She was sat in her chair with a book in her lap, on this cold, dark February night. The weather had taken a turn for the worse, with storm clouds rushing across the moonlit night, occasionally obscuring the moonbeams with their almost bedraggled, sinister, dark, grey forms, as if trying to shut out any form of illumination altogether. The wind had picked up, causing the trees outside to sigh in a sorrowful, almost ghost-like murmur, adding to the already dark impression this night had created on her fanciful imagination. Of course the book she was reading was not that conducive to many bright thoughts on her part. A collection of Victorian Gothic tales, a book she had picked up in some run-down old antiquarian bookshop, which itself looked like it was still stuck in that era what with its dusty tomes gracing its woodworm infested bookshelves, and its owner, a rather eccentric looking old man with pince-nez stuck on his rather hawkish nose, looking like the years had also eaten away at him as of his shop. One could not wonder if he himself were not also for sale.
She loved gothic short stories though, something she had studied whilst an English Student, but there was something not quite right about this particular book. Probably due to the fact that it was quite old; the pages emitting a musty odour that reeked of a time past. The stories themselves were written in quite an archaic, 19th Century fashion, but the passages contained within spoke of something quite not like she had ever read before. They spoke of a horror which chilled you to the bone; stories of old ghosts and the macabre, of haunted manor houses, ghostly apparitions in churchyards and the usual ilk of old gothic fiction.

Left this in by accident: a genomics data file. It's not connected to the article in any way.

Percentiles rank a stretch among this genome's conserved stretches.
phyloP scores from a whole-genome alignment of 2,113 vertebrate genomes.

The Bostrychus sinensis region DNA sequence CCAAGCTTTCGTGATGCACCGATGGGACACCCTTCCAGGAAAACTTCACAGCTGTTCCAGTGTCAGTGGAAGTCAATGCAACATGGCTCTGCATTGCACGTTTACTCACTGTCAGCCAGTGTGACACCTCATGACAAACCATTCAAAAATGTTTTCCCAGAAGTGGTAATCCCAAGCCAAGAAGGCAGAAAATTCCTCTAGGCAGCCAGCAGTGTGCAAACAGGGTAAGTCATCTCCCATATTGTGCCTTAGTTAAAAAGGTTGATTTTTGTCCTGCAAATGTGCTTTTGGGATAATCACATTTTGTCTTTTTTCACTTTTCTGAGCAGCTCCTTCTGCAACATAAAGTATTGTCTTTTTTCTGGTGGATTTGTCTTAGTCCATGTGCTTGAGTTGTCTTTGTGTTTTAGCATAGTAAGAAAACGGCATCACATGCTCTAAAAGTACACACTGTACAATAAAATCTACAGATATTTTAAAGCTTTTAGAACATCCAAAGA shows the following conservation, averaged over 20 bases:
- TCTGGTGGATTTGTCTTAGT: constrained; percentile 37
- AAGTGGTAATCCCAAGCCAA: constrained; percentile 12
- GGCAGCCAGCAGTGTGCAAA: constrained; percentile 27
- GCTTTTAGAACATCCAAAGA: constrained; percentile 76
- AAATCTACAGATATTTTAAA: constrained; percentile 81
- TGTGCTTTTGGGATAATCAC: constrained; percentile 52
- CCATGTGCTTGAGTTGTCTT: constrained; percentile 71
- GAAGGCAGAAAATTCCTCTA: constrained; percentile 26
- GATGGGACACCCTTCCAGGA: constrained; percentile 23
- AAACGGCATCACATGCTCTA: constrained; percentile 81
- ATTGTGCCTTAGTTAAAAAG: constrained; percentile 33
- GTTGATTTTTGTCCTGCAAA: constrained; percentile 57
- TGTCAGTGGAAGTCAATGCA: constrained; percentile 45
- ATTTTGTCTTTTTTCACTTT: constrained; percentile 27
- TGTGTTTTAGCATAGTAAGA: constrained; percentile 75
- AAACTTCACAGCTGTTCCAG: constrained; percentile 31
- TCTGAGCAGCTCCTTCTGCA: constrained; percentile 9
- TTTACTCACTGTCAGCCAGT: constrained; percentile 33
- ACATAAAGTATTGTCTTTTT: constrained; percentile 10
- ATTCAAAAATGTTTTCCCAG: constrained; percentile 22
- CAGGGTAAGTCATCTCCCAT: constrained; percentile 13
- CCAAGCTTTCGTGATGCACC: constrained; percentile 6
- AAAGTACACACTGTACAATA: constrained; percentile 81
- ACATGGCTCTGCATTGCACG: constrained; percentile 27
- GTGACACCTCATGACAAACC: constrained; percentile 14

It seemed as if the whole atmosphere of her surroundings had changed whilst she sat reading that evening. The fire she had lit seemed to be fending off the night, its flames cavorting around the walls, and once or twice she looked up from her book with a sudden start at a shadow on the wall caused by the flames, which, to her aroused imagination, seemed to resemble some kind of ghastly figure from out of the corner of her eye. The weather had worsened as the night progressed, and it was almost as if her room and the night outside were adding their own ominous, theatrical performance to the stories she was reading, creating a backdrop of supernatural proportions. But even though she slowly began to feel the icy fingers of fear deep within her stomach begin their ghastly grip, and she knew that she had to stop reading this book; it had captivated her and she felt frozen to the chair, a rising feeling of being consumed by the very horror contained within these words.
The wind suddenly picked up, its howling becoming more pronounced; a branch had started to scratch furiously against her window, its sound almost like a high-pitched laughter to, at this point, her very vivid and very fearful imagination. She saw, or rather thought she saw, more and more shadowy figures within the murkiness caused by the dancing, leaping flames to her back with a suggested whispering which she was not sure was being caused by either the wind or something else entirely. A ghost perhaps? Could it be? What was it? She felt a rising panic grip her soul. Her skin started to crawl, her heart beating furiously and her stomach tightened. The whole room seemed to become darker, an icy chill sneaking through the windows, pervading the whole room, the fire becoming impotent against its menacing intent. Mustering all her remaining rationality and swallowing the rising fear back into herself, she slowly laid the book down, and rose from the chair. She spun around quickly, hoping she would try and catch whatever she thought lay behind her off its guard. Nothing was there – apart from, no, what on earth was THAT?
Next thing she knew was the room light had been switched on. Suddenly everything became back to normal, no more shadows were dancing around the room, the wind had died down, the fire seemed at peace in the fireplace, the book lay closed on the chair and what she saw before her was her bemused partner, who had arrived home late.